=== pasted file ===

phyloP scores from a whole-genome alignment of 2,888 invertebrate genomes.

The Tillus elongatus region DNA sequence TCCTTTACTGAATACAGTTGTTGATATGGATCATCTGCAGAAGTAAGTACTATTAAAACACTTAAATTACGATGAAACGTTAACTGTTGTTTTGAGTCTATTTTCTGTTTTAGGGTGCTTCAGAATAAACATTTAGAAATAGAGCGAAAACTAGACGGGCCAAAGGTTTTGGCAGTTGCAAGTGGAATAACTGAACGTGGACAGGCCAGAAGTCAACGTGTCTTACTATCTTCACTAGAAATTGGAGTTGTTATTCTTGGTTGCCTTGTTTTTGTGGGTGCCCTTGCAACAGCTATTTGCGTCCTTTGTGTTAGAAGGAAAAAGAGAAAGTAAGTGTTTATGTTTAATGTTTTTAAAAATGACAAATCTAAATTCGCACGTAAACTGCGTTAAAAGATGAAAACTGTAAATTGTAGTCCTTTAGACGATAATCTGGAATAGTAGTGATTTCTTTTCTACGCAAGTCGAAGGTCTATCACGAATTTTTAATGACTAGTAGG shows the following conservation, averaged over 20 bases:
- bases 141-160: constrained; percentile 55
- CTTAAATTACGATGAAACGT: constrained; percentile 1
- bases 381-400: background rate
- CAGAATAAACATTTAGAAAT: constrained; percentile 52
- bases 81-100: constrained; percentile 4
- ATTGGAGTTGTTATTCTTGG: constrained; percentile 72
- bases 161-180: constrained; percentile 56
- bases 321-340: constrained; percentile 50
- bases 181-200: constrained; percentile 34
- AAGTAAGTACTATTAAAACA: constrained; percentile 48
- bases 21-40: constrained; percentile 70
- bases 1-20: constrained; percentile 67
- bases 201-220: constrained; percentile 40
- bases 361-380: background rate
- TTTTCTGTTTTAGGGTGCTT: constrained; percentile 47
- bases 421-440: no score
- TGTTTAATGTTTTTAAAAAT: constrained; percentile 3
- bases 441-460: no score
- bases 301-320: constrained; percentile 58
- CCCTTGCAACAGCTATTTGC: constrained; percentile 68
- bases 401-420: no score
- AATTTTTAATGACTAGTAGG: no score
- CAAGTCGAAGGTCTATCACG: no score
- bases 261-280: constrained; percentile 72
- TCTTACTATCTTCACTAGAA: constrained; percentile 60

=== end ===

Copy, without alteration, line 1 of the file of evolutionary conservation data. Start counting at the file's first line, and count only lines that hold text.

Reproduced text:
phyloP scores from a whole-genome alignment of 2,888 invertebrate genomes.